LCD SOUNDSYSTEM - North American Scum (Dunproofin's Not From England Either Mix)
LAURIE ANDERSON - O Superman (Booka Shade and M.A.N.D.Y. Remix)
KLIMEK - For Steven Spielberg & Azza El-Hassan
GARY LAMBERT - Revolution #9/11
OSCAR BROWN JNR. - Forty Acres And A Mule
MAX ROACH - Equipoise
LIL WAYNE - President feat. Currency
THE WATTS PROPHETS - Pledge Of Allegiance?

Friday, March 07, 2008


Matthew's dad died a few days ago. He had cancer. His ashes will be buried in England in the family plot. I never met him but Matthew talked about him a few times. He was a botanist and taught at the University of Otago.

I thought of 'Farewell, Farewell' because Matthew opened my ears to Fairport Convention, and Adam happened to have lent me the CD of Liege & Lief a few days before Matthew broadcast e-mailed the sad news to some of his friends. The subject title of the message was just 'Dad'.

My listening has become so fleeting over the last few years that in the past few weeks I've made an effort to listen to albums through and through and give them more of a chance. Patience and less skittishness, I promise myself. In practice, the exhausting weeks around the beginning of a new academic year have meant less time to fiddle about with tunes. So it's stick the CD on and listen or forget that you're listening while you work on the computer or the books.

'Farewell, Farewell'
is my favourite track on the record. I can't believe it, but a song like this makes me proud to be British, something I never say, even in whispers to myself. And this about a song from an album that has pictures of morris dancing with it. Exclamation mark. I'm dying to hear more of Sandy Denny's voice. She has mixed reviews for some of her records and I don't know too much about her 'troubled' (auto)biography. And what about Richard Thompson's lyrics? And will you never cut the cloth or drink the light to be? No wonder he went down the sufi path. You lonely travellers all. He looks like the kind of guy my parents might have known in the 70s when they were moving from Krishnamurti and Gurdjieff on their way to the sufis. Someone who taught pottery at the local art college.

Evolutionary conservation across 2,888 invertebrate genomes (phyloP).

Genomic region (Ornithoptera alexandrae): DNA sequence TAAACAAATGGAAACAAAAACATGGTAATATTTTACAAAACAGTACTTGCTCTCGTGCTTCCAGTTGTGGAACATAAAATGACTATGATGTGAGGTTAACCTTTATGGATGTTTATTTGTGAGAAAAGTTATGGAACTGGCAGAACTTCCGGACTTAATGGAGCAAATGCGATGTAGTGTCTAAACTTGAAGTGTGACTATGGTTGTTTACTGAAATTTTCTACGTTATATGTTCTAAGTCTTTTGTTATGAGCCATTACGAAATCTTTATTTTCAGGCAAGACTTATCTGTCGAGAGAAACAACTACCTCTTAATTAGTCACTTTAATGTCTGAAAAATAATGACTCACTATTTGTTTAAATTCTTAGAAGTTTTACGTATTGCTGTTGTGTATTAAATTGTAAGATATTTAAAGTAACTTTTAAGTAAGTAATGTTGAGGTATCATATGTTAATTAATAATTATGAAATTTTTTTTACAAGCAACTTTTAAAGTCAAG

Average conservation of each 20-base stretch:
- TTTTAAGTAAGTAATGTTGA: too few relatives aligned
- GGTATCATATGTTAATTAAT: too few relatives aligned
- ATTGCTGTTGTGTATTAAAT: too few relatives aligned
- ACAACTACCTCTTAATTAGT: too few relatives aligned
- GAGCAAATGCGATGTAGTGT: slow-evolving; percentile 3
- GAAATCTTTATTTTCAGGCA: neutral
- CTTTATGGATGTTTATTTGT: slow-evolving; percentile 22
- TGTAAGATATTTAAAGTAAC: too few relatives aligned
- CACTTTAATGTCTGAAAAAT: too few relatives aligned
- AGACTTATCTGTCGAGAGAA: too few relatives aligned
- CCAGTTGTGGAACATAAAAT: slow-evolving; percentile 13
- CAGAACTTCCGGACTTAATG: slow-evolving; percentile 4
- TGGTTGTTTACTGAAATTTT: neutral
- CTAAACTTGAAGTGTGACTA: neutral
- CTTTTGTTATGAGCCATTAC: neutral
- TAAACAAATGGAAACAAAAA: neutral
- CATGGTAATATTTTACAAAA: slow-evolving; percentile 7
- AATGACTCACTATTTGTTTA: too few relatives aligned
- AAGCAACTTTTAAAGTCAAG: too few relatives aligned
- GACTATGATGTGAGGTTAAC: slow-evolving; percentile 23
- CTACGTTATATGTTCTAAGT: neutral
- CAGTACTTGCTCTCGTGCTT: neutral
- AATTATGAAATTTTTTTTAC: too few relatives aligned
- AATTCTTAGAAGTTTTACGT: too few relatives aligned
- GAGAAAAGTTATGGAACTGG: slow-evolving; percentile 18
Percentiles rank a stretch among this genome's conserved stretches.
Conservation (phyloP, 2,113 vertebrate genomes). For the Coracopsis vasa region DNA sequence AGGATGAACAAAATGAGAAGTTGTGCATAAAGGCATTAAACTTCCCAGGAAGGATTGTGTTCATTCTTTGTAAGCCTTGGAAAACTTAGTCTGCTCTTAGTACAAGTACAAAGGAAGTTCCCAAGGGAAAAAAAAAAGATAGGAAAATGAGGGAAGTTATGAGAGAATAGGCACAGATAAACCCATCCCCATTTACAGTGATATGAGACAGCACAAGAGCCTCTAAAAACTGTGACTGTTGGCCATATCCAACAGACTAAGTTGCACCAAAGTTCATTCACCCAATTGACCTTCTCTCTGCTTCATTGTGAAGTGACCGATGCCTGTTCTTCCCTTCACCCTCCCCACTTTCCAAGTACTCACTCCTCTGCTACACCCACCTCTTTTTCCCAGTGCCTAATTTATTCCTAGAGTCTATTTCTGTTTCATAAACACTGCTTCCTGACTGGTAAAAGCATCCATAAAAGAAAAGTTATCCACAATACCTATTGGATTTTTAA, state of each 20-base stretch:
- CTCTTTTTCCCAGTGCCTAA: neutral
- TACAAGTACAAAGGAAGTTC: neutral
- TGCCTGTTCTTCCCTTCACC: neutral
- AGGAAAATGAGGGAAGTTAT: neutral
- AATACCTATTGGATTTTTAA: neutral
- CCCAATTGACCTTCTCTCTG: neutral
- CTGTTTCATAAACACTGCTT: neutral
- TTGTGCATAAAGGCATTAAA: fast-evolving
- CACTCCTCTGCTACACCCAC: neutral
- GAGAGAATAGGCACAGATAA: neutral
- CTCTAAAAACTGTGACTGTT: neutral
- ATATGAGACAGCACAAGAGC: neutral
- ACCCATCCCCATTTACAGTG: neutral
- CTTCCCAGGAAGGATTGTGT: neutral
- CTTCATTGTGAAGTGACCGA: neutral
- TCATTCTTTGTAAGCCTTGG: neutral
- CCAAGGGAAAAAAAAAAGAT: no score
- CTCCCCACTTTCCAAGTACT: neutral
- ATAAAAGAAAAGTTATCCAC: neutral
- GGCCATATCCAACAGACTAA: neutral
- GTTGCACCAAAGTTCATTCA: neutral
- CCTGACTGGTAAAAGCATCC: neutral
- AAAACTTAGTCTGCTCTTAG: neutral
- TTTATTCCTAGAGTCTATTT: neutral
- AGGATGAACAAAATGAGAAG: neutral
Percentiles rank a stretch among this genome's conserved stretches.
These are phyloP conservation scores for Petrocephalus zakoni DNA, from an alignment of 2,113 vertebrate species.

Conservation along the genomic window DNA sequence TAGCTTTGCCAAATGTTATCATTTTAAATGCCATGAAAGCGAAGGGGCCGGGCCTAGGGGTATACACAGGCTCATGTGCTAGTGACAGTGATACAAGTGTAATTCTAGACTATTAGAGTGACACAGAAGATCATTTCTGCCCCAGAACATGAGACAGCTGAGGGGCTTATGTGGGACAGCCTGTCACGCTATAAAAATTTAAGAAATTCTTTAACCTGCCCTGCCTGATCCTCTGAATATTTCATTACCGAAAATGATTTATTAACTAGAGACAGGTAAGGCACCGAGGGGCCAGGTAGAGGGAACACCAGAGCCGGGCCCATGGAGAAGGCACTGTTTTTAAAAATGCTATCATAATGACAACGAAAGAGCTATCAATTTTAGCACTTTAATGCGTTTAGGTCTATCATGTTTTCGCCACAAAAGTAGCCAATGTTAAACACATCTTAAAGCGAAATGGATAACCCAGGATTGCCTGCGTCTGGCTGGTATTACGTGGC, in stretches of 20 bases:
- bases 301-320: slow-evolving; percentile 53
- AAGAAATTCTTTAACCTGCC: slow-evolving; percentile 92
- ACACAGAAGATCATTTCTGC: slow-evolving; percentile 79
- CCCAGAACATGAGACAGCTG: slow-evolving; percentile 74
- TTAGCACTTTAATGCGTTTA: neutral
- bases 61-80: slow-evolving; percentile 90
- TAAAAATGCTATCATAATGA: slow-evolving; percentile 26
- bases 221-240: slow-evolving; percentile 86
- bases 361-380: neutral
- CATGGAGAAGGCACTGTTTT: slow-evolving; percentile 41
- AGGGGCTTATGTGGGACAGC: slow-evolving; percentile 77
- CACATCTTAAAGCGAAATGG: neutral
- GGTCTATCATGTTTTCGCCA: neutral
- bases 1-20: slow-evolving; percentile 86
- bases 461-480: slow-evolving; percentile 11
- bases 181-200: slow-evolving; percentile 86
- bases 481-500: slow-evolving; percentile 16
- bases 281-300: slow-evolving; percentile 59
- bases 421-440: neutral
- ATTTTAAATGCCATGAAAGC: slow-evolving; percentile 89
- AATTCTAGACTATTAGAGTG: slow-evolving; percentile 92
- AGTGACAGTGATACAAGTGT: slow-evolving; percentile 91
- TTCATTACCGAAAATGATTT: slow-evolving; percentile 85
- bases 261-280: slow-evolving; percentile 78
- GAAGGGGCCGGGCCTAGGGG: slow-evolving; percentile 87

The song is so short yet so delicately developed. I just keep playing it again and again. I love how the guitar takes you to that jangly indie place in the way that Lou Reed does on the Velvets' 'quiet' songs (particularly the ones on their third album). Recently hearing the VU's demos on their box set Peel Slowly and See, I became aware of just how folky the Velvets really were. It's kind of obvious really since that's what half of Indie is all about. Belle and Sebastian, Aztec Camera, The Pastels etc. Well, Scottish indie, anyway. I wonder if the Fairports and Velvets knew (each other). The Velvet Underground and Liege & Lief were not recorded far apart in 1968 or 69. There are some major differences though. Dave Swarbrick's viola is woodier and thicker with lamentation than the avant-garde dissonance and raga drone of most of John Cale's playing with The VU. And in any case, Cale had gone by the time the Velvets recorded that relatively quiet and more 'sentimental' album. The other difference is that Fairport's archaeology of that 'old weird Britain' (or is it just England?) -- to transatlantically transplant Greil Marcus for a moment --is quite a distinct project from giving voice to New York bohemia. But I guess Fairport were inspired by the folk revivalists and the folk rockers from the US, like Bob Dylan. And so was Lou Reed's bubblegum sensibility.